Several certification options exist for students or currently employed technicians who are interested in boosting their career prospects in the heating, ventilation, and air conditioning (HVAC) field. Most of these pathways to HVAC technician certifications involve various combinations of education, on-the-job experience, and one or more qualifying examinations.
The requirements for HVAC licensure vary among jurisdictions. In the US, only a few states have imposed mandatory HVAC certification requirements for practicing technicians. Still, some private and public sector employers prefer to hire certified technicians. In addition, whether you are employed by a company or own your own repair service, HVAC technician certification is a good way to instill confidence in your technical skill set and enhance your professional credentials.
There are two main bodies that offer HVAC technician certification in the US. The first is North American Technician Excellence (NATE), a nonprofit certification organization. NATE oversees the testing component of the HVAC technician certification process.
The second body that offers HVAC certification is the Environmental Protection Agency (EPA), a government agency that oversees issues pertaining to pollution, environmental remediation, and “green” initiatives. The HVAC certification offered by the EPA focuses specifically on issues pertaining to the use and disposal of the chemicals used in heating and cooling, including chlorofluorocarbons.
Although it may be possible for individuals to become certified without having completed a course of formal training in the HVAC field, most experts recommend that you take a class before taking the certification exam. Standard HVAC training programs are available at community colleges and vocational training centers. These programs generally offer the kind of comprehensive knowledge of the field that many find is necessary to pass the exam.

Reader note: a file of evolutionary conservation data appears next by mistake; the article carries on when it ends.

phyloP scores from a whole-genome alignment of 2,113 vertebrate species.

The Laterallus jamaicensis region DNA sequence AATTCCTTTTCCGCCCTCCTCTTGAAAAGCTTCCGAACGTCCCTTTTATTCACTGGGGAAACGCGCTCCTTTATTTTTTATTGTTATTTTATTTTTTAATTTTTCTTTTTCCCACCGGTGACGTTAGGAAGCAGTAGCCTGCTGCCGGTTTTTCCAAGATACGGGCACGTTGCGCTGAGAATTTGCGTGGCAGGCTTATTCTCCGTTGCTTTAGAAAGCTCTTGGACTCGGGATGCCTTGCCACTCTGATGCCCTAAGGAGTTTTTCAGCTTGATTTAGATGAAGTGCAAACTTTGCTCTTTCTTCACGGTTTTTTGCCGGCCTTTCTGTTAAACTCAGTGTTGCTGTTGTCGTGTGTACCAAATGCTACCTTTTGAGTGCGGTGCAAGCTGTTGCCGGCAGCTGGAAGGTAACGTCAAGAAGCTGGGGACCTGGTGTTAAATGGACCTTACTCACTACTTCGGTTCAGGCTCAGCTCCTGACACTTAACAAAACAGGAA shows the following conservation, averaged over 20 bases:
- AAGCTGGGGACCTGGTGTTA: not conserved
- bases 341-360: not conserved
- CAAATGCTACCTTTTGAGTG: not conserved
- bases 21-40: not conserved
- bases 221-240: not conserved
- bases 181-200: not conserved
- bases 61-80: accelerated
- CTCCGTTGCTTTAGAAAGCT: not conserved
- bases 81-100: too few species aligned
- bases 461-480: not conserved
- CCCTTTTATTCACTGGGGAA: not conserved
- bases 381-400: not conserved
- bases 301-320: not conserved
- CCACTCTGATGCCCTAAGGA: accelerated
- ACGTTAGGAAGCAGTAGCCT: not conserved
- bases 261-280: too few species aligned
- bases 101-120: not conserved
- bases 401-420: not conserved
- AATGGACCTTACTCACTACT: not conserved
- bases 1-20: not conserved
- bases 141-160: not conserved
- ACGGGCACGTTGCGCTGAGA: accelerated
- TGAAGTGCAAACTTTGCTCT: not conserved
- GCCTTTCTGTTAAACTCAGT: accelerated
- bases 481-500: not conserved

Most of the qualifying tests used in the certification process involve both theoretical and practical questions, so somebody who has taken classes and has amassed field experience is more likely to pass the first time around. Even with this on-the-job experience and classroom training, many test takers find the qualifying exams to be technically complex. As a result, a significant number of those who seek certification have to take the exam more than once before passing. Sometimes experience taking the test itself is very helpful in having a successful outcome.
There are several options available for individuals who want to prepare for the HVAC certification process offered by either NATE or the EPA. A number of exam preparation books are available for order either through online retailers or at local bookstores. In addition, some vocational training centers offer exam preparation programs that are specifically designed to help candidates for HVAC technician certification improve their chances of passing the tests.